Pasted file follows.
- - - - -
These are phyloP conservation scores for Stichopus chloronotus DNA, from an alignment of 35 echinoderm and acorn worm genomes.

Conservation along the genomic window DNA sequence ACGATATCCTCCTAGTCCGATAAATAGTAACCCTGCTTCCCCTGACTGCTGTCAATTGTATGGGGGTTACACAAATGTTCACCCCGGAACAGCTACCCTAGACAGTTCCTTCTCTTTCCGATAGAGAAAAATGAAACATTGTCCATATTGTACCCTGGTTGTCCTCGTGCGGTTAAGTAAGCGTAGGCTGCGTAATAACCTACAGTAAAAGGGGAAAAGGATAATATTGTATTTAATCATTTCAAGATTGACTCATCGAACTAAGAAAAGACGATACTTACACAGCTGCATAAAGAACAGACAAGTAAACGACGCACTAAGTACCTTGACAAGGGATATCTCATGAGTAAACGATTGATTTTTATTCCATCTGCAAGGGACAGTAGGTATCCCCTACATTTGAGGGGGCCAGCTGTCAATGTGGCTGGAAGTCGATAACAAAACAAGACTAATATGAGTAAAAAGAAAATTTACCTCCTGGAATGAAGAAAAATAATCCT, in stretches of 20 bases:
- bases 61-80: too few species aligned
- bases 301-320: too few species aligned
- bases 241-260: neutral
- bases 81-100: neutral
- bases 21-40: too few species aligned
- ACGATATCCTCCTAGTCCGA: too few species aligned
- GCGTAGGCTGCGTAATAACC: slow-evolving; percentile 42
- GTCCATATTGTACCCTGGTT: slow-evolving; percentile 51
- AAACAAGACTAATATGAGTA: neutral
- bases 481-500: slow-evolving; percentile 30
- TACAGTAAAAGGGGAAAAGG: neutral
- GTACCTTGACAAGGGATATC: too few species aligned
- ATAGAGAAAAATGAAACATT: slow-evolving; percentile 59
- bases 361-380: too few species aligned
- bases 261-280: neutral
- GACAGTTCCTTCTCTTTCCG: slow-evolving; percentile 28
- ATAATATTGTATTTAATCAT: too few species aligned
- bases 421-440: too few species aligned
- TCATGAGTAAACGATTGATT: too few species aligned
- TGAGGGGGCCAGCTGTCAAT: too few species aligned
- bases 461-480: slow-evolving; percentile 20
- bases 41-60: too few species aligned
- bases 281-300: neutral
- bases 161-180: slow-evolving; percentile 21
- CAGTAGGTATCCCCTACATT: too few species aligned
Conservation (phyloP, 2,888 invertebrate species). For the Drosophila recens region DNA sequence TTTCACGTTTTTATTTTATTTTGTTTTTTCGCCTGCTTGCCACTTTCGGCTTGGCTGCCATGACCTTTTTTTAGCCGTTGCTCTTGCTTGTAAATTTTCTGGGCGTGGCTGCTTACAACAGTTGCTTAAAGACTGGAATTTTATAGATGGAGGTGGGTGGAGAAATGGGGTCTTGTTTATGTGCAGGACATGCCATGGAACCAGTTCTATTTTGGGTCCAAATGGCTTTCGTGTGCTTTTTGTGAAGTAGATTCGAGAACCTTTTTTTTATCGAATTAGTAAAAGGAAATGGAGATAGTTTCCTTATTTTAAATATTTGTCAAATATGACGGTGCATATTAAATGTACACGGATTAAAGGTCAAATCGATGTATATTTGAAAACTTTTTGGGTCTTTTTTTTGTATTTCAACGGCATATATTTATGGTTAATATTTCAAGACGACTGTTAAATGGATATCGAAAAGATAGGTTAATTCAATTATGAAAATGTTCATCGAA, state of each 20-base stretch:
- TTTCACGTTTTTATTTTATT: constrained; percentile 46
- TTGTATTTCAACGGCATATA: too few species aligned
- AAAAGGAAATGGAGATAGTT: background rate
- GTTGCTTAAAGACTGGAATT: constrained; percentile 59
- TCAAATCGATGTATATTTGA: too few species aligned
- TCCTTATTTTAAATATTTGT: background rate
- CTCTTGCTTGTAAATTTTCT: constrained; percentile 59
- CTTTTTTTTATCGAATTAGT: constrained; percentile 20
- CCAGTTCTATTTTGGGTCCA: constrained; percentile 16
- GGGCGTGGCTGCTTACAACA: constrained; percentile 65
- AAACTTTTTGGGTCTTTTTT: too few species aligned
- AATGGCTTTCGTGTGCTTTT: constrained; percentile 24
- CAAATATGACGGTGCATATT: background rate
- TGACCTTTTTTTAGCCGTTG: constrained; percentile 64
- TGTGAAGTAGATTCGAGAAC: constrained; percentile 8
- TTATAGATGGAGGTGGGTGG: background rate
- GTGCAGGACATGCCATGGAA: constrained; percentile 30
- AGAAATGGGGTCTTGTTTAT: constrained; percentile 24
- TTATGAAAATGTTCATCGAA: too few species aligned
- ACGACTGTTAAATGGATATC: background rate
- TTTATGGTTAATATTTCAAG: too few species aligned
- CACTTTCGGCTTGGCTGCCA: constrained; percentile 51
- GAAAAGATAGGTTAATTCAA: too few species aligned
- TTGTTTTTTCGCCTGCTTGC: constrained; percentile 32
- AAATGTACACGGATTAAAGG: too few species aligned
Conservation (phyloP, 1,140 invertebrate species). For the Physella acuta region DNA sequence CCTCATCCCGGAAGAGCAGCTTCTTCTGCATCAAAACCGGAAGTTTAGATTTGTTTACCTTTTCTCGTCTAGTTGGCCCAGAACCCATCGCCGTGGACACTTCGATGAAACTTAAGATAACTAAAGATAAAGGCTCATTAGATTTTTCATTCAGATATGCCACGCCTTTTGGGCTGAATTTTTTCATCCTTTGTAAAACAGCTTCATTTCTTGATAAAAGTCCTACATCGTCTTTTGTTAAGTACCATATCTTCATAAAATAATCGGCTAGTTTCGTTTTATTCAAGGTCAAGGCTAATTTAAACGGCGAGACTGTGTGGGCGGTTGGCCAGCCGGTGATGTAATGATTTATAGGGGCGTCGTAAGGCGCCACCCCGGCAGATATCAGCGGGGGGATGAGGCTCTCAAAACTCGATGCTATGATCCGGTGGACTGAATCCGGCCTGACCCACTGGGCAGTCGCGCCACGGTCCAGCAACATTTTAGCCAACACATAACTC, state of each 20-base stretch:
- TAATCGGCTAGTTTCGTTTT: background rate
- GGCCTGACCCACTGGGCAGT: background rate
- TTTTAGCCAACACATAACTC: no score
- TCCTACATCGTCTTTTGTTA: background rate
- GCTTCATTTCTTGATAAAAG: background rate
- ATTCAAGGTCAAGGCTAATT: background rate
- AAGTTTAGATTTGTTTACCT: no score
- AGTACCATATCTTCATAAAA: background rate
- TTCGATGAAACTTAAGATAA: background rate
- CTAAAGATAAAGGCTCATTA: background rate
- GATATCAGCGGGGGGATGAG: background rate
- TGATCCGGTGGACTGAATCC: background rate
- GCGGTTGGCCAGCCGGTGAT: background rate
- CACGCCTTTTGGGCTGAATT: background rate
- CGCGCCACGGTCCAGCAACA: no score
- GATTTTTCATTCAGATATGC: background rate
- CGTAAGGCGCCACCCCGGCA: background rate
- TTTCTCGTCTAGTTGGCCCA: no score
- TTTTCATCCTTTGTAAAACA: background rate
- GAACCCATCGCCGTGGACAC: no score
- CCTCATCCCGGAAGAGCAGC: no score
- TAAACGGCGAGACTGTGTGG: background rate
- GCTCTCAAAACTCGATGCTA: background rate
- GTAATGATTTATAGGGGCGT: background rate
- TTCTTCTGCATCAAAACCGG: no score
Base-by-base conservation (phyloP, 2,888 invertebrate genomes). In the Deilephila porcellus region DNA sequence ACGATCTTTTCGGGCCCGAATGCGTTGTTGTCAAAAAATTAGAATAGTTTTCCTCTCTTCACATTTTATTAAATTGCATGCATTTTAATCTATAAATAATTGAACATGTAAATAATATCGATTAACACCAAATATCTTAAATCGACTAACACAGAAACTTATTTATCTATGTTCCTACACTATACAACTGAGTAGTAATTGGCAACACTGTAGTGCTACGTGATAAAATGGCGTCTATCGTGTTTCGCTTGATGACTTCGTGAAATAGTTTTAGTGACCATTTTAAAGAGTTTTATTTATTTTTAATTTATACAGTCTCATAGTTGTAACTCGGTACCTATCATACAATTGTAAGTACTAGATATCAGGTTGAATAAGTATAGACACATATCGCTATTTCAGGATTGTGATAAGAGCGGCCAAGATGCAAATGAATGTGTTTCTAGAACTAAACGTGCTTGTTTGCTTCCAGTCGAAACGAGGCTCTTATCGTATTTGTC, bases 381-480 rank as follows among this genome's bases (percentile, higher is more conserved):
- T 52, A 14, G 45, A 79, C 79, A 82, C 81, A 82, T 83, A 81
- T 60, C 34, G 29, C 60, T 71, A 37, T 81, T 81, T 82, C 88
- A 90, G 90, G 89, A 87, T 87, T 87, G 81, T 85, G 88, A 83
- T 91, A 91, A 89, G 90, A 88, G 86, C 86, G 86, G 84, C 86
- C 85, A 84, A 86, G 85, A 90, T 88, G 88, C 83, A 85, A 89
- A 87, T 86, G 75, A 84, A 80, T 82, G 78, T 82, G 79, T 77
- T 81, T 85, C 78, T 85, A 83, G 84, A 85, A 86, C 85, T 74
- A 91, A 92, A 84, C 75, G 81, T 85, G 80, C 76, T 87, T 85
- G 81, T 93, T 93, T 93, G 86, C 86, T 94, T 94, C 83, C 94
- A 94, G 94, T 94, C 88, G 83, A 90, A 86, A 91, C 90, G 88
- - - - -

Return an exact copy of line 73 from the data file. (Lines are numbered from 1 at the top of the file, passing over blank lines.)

- TTTTCATCCTTTGTAAAACA: background rate